• no-cache: The user (browser or CDN edge server) must receive the required validation from the server before employing the resource for which this command is determined. As a result, if the ETags header is also applied, only the Request and the Response will be used to make sure that the resources have not changed between the user and the server - there is no need to download an unchanged resource. That point saves bandwidth and time.
  • no-store: This command signifies that the browser and all the devices located between it and the central server (such as the CDN edge servers) are not allowed to cache the resource. Indeed, they have to request it from the central server whenever needed. For example, bank information is among those that should not be cached; and whenever required, the user has to make a request (from the central server) to download it.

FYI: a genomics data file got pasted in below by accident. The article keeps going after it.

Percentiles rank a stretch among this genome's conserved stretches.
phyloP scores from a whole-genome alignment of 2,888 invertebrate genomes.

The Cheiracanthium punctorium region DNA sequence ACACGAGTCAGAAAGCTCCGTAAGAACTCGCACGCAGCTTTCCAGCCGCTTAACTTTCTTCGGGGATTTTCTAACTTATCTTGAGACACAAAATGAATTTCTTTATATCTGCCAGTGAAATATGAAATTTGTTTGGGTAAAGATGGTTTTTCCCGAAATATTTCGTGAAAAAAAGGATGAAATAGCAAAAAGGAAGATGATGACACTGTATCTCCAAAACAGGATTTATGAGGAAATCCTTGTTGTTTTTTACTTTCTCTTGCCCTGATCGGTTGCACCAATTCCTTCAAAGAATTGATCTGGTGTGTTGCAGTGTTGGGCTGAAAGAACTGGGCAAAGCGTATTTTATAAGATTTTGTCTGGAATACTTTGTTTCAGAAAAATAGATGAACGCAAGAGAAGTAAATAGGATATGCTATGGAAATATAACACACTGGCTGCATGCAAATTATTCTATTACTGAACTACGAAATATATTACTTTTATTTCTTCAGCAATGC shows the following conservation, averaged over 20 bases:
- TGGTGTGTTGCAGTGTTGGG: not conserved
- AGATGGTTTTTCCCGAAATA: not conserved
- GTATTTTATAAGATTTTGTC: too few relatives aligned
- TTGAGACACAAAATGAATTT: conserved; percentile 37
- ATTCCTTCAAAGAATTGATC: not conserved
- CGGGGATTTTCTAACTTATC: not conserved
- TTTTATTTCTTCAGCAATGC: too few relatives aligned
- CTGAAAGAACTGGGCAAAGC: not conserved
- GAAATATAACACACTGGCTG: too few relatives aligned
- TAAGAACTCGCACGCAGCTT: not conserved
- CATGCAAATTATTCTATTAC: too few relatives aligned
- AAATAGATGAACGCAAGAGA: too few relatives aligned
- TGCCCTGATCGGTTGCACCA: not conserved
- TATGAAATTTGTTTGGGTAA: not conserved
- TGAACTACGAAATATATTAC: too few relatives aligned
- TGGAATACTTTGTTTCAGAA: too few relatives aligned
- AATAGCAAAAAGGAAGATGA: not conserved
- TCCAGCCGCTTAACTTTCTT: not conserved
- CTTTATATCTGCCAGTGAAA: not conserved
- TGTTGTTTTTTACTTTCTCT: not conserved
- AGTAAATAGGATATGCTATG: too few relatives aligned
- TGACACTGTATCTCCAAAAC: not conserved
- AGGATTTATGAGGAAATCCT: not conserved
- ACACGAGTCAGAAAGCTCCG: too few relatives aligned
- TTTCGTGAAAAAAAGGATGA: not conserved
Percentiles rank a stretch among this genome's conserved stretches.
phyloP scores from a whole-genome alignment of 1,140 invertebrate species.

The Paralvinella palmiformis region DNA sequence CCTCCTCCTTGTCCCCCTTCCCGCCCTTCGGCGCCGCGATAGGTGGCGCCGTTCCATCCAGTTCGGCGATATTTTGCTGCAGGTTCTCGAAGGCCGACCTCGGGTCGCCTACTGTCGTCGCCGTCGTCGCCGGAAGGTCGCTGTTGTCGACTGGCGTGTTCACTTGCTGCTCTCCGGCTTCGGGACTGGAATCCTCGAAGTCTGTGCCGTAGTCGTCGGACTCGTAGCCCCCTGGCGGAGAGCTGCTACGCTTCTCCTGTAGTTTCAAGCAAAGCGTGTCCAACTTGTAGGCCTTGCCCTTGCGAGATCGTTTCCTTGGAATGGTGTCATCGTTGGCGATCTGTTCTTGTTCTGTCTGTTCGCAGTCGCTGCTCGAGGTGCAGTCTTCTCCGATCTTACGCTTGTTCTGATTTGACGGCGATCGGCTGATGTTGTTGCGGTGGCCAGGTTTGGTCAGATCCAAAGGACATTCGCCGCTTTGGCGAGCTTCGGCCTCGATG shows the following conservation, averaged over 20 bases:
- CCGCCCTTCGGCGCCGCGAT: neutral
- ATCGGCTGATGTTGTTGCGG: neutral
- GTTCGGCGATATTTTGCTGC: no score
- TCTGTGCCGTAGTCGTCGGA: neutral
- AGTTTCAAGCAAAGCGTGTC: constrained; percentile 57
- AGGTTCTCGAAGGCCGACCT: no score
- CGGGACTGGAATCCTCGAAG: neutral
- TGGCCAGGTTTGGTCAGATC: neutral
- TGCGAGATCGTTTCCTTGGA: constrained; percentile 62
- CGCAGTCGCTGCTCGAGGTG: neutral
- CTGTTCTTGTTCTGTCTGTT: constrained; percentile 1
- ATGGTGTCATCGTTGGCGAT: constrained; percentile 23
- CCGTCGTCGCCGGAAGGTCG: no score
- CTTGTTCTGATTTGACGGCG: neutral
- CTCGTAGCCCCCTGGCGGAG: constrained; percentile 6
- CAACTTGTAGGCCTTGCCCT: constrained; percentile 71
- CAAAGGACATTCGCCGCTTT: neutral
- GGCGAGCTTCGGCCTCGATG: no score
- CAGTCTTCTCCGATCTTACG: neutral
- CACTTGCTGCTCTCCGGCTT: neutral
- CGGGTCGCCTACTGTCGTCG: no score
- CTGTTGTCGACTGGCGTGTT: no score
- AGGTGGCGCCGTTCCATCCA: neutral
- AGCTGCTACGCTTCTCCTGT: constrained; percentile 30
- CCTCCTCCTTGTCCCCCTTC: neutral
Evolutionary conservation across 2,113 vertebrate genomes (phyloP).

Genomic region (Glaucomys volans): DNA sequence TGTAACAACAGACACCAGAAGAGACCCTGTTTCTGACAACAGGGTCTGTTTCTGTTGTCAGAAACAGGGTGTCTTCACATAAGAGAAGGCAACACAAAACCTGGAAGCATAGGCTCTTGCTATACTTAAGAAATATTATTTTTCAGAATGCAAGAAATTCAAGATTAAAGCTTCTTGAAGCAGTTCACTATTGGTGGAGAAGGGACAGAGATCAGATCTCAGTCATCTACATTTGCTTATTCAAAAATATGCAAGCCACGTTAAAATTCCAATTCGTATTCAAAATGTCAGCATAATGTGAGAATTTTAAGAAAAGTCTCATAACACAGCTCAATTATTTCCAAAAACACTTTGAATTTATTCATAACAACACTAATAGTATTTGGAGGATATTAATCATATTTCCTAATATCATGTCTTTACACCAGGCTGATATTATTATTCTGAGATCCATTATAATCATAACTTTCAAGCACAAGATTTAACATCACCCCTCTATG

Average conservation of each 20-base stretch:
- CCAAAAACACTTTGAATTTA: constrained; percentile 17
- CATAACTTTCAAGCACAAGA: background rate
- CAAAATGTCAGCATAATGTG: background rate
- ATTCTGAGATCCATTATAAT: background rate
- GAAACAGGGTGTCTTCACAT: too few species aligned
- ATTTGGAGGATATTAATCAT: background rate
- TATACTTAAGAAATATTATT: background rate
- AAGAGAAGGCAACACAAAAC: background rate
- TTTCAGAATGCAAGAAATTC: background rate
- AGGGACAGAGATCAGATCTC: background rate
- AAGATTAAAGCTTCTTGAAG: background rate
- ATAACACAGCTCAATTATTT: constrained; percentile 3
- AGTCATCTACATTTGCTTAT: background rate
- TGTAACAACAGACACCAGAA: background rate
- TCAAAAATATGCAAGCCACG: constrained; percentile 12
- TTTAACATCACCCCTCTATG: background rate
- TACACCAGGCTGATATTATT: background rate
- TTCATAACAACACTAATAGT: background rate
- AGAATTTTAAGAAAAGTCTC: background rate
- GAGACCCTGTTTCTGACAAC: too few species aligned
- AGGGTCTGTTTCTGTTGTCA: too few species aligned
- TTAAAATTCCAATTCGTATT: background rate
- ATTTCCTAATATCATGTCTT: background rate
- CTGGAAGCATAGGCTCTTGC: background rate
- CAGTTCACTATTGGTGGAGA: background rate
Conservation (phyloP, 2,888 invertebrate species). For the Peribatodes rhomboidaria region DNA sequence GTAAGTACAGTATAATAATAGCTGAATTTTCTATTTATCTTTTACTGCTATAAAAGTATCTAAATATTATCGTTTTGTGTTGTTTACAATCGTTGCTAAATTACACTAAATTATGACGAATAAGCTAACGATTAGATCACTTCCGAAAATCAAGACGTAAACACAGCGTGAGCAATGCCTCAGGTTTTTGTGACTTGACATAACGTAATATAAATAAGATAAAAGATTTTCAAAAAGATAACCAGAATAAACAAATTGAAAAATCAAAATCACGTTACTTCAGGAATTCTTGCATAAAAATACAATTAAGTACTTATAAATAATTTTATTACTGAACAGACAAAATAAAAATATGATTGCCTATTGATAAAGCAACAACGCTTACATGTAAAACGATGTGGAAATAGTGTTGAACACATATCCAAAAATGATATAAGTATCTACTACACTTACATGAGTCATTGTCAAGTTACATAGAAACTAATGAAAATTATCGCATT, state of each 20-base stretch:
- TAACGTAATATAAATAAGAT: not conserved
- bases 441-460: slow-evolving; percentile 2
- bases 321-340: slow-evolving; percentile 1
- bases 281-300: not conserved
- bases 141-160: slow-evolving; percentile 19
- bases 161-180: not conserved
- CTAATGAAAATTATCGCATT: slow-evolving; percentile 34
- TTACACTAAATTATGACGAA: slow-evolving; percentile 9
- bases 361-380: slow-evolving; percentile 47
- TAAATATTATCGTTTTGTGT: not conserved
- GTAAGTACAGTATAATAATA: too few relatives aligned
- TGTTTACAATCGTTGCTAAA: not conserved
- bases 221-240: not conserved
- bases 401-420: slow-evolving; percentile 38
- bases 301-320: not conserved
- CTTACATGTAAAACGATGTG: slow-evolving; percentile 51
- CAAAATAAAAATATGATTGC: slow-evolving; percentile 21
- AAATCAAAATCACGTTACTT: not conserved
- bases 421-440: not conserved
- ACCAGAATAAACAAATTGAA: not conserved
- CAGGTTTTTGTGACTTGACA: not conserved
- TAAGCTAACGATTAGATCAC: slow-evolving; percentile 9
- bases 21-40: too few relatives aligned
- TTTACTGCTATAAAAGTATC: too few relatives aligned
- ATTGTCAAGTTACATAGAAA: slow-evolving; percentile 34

• public: Applying this command to a resource means that every user (browser or CDN edge server) can store it.
  • private: Using this command indicates that only the browser can store the resource, and the devices between it and the central server are not allowed to do so. For example, the browser is allowed to cache the HTML page containing the user's private information. However, the CDN edge servers cannot do that.
  • max-age: This command sets a resource maximum storage timespan on the cache in second. When the timespan ends, the resource is also expired. Therefore, the user (browser or CDN edge servers) must request it from the server again. For example, if the max-age for a resource is 60 seconds, the browser can cache and use it for the same duration.

If you determine only max-age and do not employ the Private command in the cache-control clearly, it means that all devices can store the resource without any obligation to use the Public command.

The general values of max-age are: